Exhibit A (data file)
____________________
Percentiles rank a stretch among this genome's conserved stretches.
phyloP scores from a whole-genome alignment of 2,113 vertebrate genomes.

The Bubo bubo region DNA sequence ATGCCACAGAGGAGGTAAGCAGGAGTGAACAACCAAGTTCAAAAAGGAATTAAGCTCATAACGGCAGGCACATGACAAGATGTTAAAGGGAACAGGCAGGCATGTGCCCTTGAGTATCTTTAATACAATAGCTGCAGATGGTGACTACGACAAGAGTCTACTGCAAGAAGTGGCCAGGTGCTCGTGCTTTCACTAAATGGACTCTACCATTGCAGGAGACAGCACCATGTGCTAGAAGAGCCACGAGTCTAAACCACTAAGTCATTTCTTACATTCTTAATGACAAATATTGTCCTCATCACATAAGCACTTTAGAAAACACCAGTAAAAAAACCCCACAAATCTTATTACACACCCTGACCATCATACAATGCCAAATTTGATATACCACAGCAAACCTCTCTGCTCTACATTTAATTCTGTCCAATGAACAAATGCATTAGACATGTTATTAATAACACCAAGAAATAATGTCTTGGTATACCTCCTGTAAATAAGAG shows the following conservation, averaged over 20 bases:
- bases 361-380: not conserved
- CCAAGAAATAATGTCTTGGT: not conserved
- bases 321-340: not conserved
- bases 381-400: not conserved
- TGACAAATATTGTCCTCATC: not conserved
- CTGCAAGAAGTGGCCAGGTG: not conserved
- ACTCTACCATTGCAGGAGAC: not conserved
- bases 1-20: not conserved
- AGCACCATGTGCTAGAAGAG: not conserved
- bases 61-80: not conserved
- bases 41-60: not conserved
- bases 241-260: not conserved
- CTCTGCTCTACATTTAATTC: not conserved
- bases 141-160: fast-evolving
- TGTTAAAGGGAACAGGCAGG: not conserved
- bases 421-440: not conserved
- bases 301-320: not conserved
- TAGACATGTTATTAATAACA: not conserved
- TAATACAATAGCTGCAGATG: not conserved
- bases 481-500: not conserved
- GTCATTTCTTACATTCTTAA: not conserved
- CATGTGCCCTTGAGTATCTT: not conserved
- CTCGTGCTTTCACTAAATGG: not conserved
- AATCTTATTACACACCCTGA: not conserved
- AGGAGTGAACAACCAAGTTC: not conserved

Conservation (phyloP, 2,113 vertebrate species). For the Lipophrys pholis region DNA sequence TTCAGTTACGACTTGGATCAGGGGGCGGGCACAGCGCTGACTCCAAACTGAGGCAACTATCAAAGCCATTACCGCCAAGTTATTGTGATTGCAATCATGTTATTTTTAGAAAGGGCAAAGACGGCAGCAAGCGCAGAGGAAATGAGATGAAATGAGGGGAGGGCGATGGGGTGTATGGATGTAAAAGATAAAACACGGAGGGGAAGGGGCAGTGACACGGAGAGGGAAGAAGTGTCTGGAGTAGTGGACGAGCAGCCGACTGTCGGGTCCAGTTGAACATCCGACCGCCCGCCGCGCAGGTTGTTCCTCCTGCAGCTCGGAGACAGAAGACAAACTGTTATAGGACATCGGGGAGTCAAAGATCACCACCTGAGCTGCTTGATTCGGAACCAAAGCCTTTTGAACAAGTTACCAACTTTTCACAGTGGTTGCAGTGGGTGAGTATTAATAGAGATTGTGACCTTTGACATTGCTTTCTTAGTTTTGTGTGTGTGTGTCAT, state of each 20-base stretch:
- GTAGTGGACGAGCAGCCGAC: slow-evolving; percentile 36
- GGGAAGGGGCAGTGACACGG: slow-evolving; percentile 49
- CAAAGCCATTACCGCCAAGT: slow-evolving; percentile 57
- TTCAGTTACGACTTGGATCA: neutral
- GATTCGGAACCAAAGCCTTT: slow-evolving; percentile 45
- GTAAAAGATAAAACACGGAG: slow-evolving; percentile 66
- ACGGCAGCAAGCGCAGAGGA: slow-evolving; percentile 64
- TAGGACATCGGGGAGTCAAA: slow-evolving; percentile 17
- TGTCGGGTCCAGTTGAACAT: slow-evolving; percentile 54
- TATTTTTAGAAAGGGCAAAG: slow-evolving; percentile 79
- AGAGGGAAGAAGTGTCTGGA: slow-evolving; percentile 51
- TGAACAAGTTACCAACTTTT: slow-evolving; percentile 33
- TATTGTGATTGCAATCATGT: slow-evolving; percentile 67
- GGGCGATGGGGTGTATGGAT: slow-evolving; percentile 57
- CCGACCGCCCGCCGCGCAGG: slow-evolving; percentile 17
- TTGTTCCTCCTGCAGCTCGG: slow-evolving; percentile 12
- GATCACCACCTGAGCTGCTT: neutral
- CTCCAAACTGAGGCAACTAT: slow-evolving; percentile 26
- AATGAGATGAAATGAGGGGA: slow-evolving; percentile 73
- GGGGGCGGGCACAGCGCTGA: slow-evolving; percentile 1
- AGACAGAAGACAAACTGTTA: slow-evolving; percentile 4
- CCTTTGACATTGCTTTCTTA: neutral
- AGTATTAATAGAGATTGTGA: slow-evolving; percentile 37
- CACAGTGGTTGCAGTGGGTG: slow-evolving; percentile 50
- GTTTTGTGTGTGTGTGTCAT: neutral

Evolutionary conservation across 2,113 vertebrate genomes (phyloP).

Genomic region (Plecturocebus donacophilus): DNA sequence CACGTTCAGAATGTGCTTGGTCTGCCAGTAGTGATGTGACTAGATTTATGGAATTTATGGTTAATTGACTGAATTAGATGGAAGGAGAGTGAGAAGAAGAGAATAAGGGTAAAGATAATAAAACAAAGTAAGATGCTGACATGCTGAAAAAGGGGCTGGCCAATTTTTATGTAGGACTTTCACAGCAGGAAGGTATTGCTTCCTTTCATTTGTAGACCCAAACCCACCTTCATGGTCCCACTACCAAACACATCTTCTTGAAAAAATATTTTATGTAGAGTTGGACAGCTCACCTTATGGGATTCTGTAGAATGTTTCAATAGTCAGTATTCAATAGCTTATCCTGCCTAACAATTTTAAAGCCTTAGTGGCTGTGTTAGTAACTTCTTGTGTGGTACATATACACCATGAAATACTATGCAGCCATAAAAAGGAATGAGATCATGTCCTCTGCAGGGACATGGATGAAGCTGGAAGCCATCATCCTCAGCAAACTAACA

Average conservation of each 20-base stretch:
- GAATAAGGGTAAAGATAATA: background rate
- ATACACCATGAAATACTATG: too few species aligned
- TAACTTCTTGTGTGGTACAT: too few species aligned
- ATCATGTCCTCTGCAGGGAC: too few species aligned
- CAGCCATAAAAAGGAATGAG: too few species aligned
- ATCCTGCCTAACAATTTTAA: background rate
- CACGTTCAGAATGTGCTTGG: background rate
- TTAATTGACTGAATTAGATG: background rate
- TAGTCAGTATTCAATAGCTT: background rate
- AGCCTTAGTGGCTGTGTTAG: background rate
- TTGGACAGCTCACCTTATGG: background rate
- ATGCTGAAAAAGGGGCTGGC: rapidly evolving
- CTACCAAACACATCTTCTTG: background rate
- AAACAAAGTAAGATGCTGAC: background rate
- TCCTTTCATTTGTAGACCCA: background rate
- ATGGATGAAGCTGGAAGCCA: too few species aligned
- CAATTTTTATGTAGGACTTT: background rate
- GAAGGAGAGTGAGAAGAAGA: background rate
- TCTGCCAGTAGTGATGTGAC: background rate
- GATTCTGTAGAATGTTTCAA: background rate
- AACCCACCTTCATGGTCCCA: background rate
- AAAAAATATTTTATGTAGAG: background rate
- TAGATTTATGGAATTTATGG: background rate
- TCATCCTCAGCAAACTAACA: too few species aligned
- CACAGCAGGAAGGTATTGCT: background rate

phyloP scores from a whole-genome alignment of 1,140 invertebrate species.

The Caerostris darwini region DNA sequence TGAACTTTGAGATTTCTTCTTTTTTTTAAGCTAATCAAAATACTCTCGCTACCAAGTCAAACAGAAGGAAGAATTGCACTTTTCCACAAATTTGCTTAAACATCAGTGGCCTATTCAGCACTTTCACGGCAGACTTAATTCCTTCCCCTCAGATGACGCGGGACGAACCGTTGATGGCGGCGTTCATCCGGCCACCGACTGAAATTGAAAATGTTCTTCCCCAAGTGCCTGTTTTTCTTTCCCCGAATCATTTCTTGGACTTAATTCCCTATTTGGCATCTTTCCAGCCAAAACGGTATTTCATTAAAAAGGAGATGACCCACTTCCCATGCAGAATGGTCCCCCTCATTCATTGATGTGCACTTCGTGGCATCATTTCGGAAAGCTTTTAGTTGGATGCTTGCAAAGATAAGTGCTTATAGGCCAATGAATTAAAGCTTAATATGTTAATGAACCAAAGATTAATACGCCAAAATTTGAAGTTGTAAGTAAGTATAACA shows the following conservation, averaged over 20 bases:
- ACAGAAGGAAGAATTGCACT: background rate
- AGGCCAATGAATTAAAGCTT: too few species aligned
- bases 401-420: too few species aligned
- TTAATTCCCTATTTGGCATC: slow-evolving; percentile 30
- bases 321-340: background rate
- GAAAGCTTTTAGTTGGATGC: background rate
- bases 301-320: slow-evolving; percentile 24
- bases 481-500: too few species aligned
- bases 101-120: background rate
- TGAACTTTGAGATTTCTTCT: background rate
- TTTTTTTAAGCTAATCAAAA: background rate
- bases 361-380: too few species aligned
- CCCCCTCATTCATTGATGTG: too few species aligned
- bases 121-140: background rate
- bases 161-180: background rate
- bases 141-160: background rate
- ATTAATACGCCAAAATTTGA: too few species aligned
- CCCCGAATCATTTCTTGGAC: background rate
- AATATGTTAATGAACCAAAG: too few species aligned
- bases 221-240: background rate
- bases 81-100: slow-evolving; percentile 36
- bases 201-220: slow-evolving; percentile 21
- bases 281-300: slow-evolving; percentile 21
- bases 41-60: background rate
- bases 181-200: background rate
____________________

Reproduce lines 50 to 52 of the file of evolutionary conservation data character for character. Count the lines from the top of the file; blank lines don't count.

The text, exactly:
- AGACAGAAGACAAACTGTTA: slow-evolving; percentile 4
- CCTTTGACATTGCTTTCTTA: neutral
- AGTATTAATAGAGATTGTGA: slow-evolving; percentile 37